Indigenous voice options will be refined based on the feedback and the refined options will go back to government for consideration. More information is available at voice.niaa.gov.au
National Aboriginal and Torres Strait Islander Health Plan
The National Aboriginal and Torres Strait Islander Health Plan 2013–2023 (Health Plan) is an evidence-based policy framework designed to guide all policies and programs related to Indigenous health. It provides linkages to other major Australian Government health activities and identifies areas of focus to guide future investment and effort to improve Indigenous health outcomes.
Work is currently underway to refresh the Health Plan—to embed the cultural determinants and social determinants of health and provide a single, overarching policy framework for the health and wellbeing of Indigenous Australians. This supports a vision that Indigenous Australians enjoy long, healthy lives that are centred in culture, with access to services that are prevention-focused, responsive, culturally safe, and free of racism and inequity.
While the current Health Plan is not due to expire until 2023, undertaking the refresh now provides an opportunity to align the Health Plan with the National Agreement on Closing the Gap and other whole-of-population health strategies under development, such as the National Preventive Health Strategy, the 10-Year Primary Health Care Plan and the various mental health, suicide prevention and social and emotional wellbeing strategies. It will also highlight the importance of ensuring that mainstream, or whole-of-population, services and programs are responsive to Aboriginal and Torres Strait Islander peoples.
The Implementation Plan for the National Aboriginal and Torres Strait Islander Health Plan 2013-2023 (Implementation Plan) outlines the actions to be taken by the Australian Government, the Aboriginal community controlled health sector, and other key stakeholders to give effect to the vision, principles, priorities and strategies of the National Aboriginal and Torres Strait Islander Health Plan 2013–2023. The Implementation Plan identifies a set of 20 goals to measure progress towards achieving outcomes across governments, the health sector and community, and help promote accountability.
In 2017, the Australian Government released the My Life My Lead - Opportunities for strengthening approaches to the social determinants and cultural determinants of Indigenous health: Report on the national consultations (My Life, My Lead). These consultations provided an opportunity for Indigenous communities and leaders to share their voices and perspective on the factors necessary for Indigenous Australians’ wellbeing. Key themes identified during consultations include:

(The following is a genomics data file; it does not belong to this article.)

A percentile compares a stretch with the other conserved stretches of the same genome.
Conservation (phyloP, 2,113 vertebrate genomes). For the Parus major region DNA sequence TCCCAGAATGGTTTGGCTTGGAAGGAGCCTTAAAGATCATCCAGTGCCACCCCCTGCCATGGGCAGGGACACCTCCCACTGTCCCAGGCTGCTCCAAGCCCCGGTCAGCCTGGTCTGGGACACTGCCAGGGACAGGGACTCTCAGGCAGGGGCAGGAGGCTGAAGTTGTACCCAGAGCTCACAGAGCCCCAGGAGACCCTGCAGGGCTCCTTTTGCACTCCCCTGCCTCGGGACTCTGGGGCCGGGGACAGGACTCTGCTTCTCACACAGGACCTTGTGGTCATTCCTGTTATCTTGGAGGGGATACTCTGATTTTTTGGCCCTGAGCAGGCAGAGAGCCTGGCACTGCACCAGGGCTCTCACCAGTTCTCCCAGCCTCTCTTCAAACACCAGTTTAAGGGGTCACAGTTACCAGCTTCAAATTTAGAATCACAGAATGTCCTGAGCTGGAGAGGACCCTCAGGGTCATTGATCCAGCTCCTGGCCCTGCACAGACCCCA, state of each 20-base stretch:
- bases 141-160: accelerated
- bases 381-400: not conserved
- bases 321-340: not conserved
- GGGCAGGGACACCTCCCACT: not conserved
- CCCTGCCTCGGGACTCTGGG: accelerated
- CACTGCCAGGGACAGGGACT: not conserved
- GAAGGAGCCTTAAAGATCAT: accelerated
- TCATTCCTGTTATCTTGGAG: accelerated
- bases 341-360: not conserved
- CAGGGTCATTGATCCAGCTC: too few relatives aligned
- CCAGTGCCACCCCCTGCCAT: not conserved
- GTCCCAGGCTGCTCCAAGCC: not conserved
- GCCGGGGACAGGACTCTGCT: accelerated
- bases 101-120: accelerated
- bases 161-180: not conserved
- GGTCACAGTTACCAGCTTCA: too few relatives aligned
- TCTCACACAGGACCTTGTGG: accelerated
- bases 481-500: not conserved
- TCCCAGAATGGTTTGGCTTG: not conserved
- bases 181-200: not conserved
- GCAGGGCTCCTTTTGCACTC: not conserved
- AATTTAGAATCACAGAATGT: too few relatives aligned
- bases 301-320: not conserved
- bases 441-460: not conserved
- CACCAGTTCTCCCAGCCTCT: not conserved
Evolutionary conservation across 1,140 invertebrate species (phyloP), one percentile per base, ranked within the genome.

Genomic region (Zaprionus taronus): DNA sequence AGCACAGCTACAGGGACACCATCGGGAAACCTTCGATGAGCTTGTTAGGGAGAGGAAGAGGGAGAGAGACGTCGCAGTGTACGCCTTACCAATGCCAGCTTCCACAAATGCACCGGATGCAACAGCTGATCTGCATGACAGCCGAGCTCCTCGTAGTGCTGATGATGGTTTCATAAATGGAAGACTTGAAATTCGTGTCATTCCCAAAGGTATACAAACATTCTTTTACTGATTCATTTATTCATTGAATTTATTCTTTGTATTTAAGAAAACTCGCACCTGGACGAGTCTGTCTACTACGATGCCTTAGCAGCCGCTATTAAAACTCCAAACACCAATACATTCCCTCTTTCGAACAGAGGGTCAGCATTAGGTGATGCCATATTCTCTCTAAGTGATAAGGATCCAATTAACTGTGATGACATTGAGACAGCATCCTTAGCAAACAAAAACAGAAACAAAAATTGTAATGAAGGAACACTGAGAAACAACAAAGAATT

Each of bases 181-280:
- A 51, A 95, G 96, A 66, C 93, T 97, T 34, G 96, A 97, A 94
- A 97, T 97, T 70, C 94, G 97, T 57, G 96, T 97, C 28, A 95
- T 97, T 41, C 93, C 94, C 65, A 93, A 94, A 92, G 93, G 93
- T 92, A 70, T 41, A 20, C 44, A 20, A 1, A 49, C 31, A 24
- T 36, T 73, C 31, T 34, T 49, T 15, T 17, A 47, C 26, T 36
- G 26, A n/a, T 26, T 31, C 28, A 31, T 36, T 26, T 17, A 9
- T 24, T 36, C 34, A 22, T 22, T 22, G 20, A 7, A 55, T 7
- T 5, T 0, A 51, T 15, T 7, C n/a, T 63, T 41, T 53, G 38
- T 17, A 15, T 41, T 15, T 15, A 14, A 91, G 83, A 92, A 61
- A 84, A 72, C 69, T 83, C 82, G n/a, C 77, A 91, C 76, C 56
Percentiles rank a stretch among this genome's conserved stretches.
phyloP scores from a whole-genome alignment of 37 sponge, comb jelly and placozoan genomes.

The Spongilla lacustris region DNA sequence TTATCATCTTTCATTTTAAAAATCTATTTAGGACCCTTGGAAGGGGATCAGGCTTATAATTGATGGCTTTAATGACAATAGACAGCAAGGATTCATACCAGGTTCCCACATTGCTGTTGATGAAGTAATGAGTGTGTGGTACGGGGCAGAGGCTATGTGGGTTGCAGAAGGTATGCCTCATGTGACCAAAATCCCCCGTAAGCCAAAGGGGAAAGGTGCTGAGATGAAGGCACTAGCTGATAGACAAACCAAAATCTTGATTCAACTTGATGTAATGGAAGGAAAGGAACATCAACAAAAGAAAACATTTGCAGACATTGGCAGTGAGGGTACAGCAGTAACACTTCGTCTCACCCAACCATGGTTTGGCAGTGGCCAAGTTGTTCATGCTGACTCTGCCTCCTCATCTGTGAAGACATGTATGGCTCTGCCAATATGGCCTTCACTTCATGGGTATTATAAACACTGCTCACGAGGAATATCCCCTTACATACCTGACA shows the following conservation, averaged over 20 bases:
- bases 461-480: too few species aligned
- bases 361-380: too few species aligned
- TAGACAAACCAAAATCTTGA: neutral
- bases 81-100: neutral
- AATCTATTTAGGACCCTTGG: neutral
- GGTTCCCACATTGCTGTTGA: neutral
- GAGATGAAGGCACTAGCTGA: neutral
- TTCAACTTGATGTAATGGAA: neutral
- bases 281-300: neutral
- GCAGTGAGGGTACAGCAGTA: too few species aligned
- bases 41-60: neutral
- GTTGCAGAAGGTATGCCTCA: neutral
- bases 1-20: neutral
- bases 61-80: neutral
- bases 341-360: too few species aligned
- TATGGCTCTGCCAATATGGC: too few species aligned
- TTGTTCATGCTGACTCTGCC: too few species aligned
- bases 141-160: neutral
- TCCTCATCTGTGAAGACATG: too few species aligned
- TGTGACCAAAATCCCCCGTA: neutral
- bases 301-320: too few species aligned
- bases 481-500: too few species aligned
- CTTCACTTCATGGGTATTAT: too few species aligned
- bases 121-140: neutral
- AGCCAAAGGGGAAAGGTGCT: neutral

- Culture is central to Indigenous wellbeing and needs to be embraced and embedded across a range of Indigenous and mainstream services—both as a protector and enabler of health and wellbeing.
- Racism within health and other systems must be addressed to remove barriers to better outcomes in health, education and employment.
- The impacts of trauma across generations of Indigenous Australians must be acknowledged and addressed.
- Governments need to support long-term, coordinated, placed-based approaches that honour community priorities and embed participation.
It is anticipated that the refreshed Health Plan will be delivered mid-2021.
Indigenous Australians Health Programme
The Australian Government’s Indigenous Australians’ Health Programme (IAHP) provides grant funding to provide Aboriginal and Torres Strait Islander people with access to effective high quality, comprehensive, culturally appropriate, primary health care services in urban, regional, rural and remote locations across Australia. This includes through Aboriginal Community Controlled Health Services, wherever possible and appropriate, as well as services across the entire health system that deliver comprehensive, culturally appropriate primary health care. The IAHP funds comprehensive primary health care as well as targeted initiatives to improve the focus on local health needs, deliver the most effective outcomes, and better support efforts to achieve health equality between Indigenous and non‑Indigenous Australians.
An evaluation of the IAHP is being implemented over four years (2018–19 to 2021–22). The co-designed evaluation is taking a whole of system, person centred approach. It aims to support the health system to improve access to quality and effective primary health care services for Indigenous Australians.